Author(s): Whitty CJ, Chandler C, Ansah E, Leslie T, Staedke SG
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Abstract Following a long period when the effectiveness of existing mono-therapies for antimalarials was steadily declining with no clear alternative, most malaria-endemic countries in Africa and Asia have adopted artemisinin combination therapy (ACT) as antimalarial drug policy. Several ACT drugs exist and others are in the pipeline. If properly targeted, they have the potential to reduce mortality from malaria substantially. The major challenge now is to get the drugs to the right people. Current evidence suggests that most of those who need the drugs do not get them. Simultaneously, a high proportion of those who are given antimalarials do not in fact have malaria. Financial and other barriers mean that, in many settings, the majority of those with malaria, particularly the poorest, do not access formal healthcare, so the provision of free antimalarials via this route has only limited impact. The higher cost of ACT creates a market for fake drugs. Addressing these problems is now a priority. This review outlines current evidence, possible solutions and research priorities.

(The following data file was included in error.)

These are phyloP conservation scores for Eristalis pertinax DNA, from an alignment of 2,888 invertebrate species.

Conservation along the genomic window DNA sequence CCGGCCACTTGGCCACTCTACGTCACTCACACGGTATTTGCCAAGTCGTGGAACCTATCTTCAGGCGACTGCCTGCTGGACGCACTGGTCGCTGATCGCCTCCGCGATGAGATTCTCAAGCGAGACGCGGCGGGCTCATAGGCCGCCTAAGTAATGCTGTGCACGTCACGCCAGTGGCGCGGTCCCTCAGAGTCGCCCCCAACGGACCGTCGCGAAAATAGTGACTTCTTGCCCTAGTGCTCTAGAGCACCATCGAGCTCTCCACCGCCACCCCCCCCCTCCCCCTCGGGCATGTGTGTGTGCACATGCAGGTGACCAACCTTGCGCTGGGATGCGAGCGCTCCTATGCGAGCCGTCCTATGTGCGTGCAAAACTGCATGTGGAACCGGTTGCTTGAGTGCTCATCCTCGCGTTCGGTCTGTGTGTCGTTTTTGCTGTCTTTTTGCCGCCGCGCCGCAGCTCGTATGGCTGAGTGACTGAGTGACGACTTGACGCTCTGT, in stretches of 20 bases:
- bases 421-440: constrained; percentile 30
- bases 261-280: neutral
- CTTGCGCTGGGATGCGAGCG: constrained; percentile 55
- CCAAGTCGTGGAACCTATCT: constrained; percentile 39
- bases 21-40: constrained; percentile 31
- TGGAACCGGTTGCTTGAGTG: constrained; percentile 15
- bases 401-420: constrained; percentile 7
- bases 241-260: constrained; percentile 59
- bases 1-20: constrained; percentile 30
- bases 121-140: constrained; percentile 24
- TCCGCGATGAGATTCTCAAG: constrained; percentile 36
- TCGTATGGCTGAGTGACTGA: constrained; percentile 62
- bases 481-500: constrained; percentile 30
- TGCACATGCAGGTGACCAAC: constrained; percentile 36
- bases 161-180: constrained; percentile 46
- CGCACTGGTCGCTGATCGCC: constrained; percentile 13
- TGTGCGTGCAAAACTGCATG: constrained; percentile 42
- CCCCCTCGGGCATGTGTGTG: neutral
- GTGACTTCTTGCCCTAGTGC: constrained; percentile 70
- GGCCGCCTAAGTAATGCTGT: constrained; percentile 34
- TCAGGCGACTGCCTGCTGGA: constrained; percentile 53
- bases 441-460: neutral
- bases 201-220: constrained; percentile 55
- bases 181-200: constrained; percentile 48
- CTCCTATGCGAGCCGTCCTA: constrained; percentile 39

This article was published in Malar J
and referenced in Epidemiology: Open Access